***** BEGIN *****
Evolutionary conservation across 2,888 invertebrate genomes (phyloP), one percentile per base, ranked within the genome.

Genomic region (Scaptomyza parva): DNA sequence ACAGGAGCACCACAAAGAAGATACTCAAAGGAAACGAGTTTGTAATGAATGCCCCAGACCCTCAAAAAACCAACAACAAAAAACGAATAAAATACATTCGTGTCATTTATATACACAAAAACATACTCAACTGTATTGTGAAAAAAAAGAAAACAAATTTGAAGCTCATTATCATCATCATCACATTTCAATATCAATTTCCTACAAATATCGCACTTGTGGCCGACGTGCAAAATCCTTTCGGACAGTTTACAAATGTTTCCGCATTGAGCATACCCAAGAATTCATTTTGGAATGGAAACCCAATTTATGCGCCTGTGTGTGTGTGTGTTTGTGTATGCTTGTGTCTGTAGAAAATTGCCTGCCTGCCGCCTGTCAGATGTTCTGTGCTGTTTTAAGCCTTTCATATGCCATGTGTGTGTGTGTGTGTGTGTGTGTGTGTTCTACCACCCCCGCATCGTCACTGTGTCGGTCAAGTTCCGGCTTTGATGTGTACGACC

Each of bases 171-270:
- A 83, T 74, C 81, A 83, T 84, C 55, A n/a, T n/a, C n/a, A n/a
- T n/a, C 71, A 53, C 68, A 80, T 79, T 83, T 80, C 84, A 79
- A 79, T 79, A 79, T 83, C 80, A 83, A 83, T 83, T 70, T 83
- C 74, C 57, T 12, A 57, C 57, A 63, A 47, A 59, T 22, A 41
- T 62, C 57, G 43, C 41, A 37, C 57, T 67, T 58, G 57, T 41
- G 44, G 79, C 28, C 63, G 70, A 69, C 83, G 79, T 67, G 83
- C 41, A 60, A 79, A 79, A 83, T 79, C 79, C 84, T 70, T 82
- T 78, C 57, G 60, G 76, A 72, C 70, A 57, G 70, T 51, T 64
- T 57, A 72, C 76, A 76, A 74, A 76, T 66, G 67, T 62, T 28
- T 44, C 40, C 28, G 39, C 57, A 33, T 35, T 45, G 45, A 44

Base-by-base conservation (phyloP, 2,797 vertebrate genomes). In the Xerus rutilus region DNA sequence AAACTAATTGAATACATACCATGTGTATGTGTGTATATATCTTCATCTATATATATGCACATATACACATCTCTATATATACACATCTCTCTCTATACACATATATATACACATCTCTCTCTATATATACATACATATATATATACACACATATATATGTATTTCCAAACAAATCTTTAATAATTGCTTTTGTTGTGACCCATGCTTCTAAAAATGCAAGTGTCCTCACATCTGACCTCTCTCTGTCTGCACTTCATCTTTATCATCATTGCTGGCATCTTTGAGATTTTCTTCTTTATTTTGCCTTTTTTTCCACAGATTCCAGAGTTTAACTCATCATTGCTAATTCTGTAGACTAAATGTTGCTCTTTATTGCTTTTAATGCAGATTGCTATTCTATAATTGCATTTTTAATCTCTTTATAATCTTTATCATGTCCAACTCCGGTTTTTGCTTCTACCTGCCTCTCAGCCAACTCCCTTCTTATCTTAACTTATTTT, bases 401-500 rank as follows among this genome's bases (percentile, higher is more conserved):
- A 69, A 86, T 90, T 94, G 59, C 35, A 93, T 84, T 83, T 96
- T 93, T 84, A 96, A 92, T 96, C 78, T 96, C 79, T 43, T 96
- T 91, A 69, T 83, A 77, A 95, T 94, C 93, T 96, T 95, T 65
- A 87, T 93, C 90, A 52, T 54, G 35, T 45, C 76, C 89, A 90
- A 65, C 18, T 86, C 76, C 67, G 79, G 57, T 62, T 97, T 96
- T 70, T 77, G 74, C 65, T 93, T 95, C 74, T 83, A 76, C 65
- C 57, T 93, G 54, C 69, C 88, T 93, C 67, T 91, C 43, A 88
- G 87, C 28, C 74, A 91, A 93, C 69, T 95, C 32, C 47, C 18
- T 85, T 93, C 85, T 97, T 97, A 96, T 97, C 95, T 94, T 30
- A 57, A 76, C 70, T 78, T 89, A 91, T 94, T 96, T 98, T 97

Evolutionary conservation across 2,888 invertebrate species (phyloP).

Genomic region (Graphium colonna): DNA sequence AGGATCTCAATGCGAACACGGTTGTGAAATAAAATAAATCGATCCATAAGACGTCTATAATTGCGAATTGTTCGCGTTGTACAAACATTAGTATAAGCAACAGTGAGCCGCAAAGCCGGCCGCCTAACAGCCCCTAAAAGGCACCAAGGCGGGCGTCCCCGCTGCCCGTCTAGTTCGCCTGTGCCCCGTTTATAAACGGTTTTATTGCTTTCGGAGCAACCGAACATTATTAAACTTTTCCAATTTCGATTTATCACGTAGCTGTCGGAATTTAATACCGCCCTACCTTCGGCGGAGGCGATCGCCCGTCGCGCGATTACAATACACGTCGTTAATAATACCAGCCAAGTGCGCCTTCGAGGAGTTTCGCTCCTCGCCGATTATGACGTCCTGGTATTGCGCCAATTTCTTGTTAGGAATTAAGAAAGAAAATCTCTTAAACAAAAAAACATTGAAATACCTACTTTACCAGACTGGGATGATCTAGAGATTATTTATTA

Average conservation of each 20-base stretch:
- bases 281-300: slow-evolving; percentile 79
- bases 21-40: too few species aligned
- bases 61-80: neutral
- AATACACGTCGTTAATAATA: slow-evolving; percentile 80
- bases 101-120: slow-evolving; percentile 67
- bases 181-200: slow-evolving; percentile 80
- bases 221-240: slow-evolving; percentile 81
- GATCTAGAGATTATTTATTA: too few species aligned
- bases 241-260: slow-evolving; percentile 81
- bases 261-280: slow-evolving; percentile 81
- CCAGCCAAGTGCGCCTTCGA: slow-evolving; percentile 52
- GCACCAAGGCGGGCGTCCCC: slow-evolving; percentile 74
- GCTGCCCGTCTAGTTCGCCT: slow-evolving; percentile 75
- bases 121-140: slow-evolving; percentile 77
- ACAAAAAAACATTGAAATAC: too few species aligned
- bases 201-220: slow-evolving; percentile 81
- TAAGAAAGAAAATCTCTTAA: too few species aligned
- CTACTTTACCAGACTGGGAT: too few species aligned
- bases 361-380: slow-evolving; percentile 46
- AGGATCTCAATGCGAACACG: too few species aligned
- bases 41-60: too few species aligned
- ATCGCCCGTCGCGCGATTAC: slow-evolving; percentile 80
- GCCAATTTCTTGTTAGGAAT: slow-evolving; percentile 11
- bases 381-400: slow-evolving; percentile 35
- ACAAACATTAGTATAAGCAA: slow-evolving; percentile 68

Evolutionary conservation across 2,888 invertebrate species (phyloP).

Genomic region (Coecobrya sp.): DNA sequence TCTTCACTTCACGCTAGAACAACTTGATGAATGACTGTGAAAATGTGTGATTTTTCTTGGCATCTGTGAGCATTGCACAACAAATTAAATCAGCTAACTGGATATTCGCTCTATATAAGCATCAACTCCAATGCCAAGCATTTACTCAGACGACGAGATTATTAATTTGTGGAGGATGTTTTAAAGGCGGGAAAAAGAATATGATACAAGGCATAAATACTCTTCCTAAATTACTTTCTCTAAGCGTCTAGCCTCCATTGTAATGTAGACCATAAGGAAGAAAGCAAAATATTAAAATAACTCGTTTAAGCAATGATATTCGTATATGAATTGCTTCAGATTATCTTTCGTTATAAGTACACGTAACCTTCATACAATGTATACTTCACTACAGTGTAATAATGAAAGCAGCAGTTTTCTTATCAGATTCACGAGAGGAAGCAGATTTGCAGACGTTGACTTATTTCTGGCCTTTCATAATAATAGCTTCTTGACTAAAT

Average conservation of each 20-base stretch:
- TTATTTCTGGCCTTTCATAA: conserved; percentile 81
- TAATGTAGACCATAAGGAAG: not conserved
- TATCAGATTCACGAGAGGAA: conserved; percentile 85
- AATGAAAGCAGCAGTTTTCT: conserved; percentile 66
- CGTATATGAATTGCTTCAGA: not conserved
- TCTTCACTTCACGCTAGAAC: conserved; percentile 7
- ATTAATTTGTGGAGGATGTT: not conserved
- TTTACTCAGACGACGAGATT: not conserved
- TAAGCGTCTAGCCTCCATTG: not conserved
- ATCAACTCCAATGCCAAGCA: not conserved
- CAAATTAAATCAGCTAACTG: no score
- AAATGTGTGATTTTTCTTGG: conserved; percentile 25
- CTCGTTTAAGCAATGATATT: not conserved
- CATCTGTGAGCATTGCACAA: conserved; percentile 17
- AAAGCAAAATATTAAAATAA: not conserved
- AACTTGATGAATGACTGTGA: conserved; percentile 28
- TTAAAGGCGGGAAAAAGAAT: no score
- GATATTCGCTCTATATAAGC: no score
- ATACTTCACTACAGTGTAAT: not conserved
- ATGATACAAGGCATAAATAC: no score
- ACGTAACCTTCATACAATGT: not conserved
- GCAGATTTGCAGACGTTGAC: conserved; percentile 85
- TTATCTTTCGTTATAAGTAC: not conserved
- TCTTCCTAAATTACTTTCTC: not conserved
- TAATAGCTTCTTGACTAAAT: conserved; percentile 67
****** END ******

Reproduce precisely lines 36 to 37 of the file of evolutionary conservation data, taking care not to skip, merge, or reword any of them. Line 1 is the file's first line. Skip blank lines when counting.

- bases 241-260: slow-evolving; percentile 81
- bases 261-280: slow-evolving; percentile 81